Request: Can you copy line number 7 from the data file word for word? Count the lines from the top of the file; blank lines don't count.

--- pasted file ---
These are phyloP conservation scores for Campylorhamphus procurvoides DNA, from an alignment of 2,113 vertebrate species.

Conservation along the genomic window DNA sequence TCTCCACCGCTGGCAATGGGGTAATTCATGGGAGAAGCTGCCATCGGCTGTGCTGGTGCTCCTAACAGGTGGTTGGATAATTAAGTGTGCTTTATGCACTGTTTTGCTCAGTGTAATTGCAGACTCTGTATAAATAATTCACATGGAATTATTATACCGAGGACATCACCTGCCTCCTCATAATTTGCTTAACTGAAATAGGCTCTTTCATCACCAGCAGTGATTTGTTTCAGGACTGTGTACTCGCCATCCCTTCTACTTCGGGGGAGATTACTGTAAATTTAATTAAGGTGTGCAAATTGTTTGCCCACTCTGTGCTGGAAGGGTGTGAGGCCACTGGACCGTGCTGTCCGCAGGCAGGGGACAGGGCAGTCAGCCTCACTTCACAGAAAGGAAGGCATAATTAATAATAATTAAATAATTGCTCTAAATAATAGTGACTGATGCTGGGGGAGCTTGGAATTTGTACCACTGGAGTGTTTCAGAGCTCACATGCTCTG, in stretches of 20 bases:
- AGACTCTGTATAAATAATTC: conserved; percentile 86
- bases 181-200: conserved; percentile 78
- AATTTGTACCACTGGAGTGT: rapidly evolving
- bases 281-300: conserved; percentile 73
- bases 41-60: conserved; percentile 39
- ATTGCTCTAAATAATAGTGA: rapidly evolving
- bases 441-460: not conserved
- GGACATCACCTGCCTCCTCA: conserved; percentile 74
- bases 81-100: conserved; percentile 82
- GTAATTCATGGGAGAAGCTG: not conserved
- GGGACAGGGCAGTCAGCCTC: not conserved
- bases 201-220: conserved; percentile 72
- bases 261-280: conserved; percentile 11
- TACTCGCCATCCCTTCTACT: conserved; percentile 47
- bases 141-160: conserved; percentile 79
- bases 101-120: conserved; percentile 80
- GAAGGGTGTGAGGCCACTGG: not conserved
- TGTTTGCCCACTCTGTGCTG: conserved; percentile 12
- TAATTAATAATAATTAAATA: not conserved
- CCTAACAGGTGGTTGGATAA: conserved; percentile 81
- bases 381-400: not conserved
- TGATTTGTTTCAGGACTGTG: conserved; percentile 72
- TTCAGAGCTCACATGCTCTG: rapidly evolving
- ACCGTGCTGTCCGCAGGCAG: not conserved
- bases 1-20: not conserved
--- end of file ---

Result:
- bases 41-60: conserved; percentile 39